Johnny de Silva
On a recent visit to New Zealand, while travelling to Dunedin on the Hampden/ Palmerston Road – route 1, we visited the Moeraki Boulders. A short walk down a path and steps and I was on the sea beach. I was certainly not prepared for what lay on the sea shore ahead of me.
On the shore, scattered like giant marbles, were these near spherical boulders. Were they real? Were they man-made? If they were real how were they formed? All these thoughts ran through my mind while I got about photographing the collection.
There were those that were pretty large part buried in the sand but pretty round above ground. There was at least one small one that was spherical and perfectly smooth, much like a bowling ball but with cracks. There were those that had split asunder and looked like a monkey puzzle fruit would look when disassembled. All had a yellow tinge with distinct signs of rust colour in the cracks. Some had little barnacles on them. Some had eroded within the cracks on them and looked pretty surreal.
It would appear that the boulders were once part of the sea cliff which through erosion exposed them and they ultimately dropped onto the beach.
Extracts from Wikipedia
“The Moeraki Boulders are unusually large and spherical boulders lying along a stretch of Koekohe Beach on the wave-cut Otago coast of New Zealand between Moeraki and Hampden. They occur scattered either as isolated or clusters of boulders within a stretch of beach where they have been protected in a scientific reserve. The erosion by wave action of mudstone, comprising local bedrock and landslides, frequently exposes embedded isolated boulders. These boulders are grey-colored septarian concretions, which have been exhumed from the mudstone enclosing them and concentrated on the beach by coastal erosion.”
“The most striking aspect of the boulders is their unusually large size and spherical shape, with a distinct bimodal size distribution. Approximately one-third of the boulders range in size from about 0.5 to 1.0 metre (1.6 to 3.3 ft) in diameter, the other two-thirds from 1.5 to 2.2 metres (4.9 to 7.2 ft). Most are spherical or almost spherical, but a small proportion are slightly elongated parallel to the bedding plane of the mudstone that once enclosed them.”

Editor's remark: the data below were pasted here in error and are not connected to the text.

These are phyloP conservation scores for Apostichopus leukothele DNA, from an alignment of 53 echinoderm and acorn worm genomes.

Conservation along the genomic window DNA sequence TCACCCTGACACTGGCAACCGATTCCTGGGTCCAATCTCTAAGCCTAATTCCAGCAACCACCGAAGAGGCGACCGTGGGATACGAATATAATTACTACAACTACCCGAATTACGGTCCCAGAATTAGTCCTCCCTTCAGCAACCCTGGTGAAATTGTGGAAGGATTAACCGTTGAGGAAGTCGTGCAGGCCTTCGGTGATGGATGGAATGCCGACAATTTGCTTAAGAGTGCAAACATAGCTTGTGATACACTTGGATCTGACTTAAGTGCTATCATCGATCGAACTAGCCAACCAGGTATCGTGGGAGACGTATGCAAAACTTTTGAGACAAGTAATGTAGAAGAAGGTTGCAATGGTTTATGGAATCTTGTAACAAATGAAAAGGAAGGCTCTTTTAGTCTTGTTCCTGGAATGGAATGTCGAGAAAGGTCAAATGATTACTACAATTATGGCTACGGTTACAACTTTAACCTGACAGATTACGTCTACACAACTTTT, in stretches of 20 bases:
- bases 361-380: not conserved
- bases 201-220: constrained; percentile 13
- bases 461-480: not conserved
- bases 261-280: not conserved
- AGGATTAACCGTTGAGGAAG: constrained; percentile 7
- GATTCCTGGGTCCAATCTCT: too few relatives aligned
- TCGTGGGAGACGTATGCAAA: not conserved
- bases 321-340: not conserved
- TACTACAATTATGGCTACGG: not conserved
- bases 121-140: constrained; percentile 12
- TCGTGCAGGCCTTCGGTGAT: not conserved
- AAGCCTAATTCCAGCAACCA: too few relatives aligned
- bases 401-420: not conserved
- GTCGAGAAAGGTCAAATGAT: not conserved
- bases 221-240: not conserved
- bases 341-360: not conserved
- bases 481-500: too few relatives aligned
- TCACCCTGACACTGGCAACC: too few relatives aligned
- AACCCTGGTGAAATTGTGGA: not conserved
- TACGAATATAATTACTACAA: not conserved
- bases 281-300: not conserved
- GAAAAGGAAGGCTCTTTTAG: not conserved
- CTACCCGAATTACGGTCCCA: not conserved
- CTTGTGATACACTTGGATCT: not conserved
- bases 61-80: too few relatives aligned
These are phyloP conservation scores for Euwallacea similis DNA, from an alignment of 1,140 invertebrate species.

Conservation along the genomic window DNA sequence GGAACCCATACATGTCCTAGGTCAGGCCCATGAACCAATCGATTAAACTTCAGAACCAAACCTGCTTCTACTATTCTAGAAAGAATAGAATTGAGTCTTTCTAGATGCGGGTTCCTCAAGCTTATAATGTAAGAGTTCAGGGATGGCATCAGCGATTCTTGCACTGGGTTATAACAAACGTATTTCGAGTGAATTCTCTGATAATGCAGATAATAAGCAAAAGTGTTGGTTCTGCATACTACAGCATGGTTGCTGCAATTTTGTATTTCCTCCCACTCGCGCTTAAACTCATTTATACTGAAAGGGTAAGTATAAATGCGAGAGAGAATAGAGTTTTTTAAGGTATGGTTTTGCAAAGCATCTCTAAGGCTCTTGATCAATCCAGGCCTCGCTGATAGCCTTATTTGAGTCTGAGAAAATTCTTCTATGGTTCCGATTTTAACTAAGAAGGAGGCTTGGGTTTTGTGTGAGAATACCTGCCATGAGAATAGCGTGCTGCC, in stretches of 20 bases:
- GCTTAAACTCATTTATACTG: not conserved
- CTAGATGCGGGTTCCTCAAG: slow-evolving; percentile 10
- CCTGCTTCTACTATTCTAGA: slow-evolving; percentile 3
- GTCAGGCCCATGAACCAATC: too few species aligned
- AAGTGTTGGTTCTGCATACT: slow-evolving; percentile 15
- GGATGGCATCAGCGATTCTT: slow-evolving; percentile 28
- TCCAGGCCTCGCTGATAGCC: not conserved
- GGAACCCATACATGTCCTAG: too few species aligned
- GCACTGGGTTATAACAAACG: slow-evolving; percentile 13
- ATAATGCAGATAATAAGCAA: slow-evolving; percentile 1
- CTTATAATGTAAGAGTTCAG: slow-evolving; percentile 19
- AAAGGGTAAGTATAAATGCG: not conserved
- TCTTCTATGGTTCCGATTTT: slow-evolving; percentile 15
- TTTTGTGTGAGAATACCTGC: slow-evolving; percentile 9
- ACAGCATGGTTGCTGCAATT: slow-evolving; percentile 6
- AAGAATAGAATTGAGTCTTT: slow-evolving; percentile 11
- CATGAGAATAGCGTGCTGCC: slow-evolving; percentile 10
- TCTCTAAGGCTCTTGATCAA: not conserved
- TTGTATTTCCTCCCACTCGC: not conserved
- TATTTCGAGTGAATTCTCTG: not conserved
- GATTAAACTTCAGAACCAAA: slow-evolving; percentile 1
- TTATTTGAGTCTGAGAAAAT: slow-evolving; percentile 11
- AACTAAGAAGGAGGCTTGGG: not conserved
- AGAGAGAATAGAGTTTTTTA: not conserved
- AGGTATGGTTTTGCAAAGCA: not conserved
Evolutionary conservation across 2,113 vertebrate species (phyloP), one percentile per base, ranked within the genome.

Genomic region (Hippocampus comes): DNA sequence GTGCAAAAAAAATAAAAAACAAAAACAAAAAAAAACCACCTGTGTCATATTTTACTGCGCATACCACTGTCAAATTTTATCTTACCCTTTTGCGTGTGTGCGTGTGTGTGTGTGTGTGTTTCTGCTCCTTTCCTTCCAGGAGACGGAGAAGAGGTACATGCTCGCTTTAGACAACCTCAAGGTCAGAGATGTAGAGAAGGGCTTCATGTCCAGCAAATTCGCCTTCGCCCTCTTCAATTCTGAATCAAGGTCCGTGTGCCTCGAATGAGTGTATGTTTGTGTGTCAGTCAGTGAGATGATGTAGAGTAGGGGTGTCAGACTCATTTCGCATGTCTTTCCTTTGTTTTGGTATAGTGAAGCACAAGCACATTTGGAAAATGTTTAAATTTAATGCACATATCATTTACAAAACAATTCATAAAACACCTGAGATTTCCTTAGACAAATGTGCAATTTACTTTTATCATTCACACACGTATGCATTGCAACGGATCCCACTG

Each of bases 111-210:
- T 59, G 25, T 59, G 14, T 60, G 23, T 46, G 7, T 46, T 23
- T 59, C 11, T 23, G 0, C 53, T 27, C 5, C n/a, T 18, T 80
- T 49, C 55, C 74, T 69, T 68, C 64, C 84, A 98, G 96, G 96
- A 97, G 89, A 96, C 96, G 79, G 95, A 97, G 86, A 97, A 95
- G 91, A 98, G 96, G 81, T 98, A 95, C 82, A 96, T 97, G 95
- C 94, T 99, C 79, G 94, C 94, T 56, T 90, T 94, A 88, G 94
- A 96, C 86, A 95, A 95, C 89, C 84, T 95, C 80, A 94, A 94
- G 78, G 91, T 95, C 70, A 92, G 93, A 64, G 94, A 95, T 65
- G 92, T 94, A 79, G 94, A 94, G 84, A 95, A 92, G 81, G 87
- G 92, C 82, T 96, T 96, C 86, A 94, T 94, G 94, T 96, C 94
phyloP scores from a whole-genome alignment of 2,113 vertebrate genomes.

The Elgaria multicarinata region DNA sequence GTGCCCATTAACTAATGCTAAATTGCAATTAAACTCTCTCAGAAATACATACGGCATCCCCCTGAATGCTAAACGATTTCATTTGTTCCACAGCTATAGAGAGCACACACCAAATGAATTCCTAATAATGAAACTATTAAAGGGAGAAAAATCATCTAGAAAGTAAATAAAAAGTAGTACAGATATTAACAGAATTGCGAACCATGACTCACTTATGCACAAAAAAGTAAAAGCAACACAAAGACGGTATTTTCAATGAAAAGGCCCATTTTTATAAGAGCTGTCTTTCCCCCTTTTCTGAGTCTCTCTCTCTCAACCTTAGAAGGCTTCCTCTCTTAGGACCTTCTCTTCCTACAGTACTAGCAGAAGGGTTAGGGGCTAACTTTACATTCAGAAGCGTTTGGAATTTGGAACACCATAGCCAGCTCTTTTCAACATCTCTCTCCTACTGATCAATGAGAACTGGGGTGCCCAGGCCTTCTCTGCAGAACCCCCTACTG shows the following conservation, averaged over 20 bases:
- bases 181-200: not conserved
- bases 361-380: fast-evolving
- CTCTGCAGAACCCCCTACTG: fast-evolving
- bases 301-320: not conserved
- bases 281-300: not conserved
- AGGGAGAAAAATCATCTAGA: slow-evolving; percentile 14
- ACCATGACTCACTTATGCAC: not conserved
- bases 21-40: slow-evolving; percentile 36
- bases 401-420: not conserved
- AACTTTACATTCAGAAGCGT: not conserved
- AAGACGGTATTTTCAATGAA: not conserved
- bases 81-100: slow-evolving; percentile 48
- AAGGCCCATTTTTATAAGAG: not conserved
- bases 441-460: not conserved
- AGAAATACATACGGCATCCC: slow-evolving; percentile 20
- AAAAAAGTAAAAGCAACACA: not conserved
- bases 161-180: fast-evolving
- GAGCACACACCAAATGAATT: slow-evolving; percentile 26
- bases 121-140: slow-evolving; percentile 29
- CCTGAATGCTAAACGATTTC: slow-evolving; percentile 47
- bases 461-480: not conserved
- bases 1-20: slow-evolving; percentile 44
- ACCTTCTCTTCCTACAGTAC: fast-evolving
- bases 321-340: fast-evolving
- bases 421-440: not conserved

“Detailed analysis of the fine-grained rock using optical mineralogy, X-ray crystallography, and electron microprobe has determined that the boulders consist of mud, fine silt and clay, cemented by calcite. The degree of cementation varies from being relatively weak in the interior of a boulder to quite hard at its outside rim. The outside rims of the larger boulders consist of as much as 10 to 20% calcite because the calcite not only tightly cements the silt and clay but has also replaced it to a significant degree.”
“The rock comprising the bulk of a boulder is riddled with large cracks called septaria that radiate outward from a hollow core lined with scalenohedral calcite crystals. The process or processes that created septaria within Moeraki Boulders, and in other septarian concretions, remain an unresolved matter for which a number of possible explanations have been proposed. These cracks radiate and thin outward from the centre of the typical boulder and are typically filled with an outer (early stage) layer of brown calcite and an inner (late stage) layer of yellow calcite spar, which often, but not always, completely fills the cracks. Rare Moeraki Boulders have a very thin innermost (latest stage) layer of dolomite and quartz covering the yellow calcite spar.“
“The Moeraki Boulders are concretions created by the cementation of the Paleocene mudstone of the Moeraki Formation, from which they have been exhumed by coastal erosion. The main body of the boulders started forming in what was then marine mud, near the surface of the Paleocene sea floor. This is demonstrated by studies of their composition; specifically the magnesium and iron content, and stable isotopes of oxygen and carbon. Their spherical shape indicates that the source of calcium was mass diffusion, as opposed to fluid flow. The larger boulders, 2 metres (6.6 ft) in diameter, are estimated to have taken 4 to 5.5 million years to grow while 10 to 50 metres (33 to 164 ft) of marine mud accumulated on the seafloor above them. After the concretions formed, large cracks known as septaria formed in them. Brown calcite, yellow calcite, and small amounts of dolomite and quartz progressively filled these cracks when a drop in sea level allowed fresh groundwater to flow through the mudstone enclosing them.
The Moeraki Boulders are not to be confused with stromatolites, fossilised examples of which can look similar.”
A NOTE FROM JOHNNY: there are similar boulders elsewhere in New Zealand and in certain other countries. In one spot on the North Island there are boulders that are very round and much bigger than the ones I have written about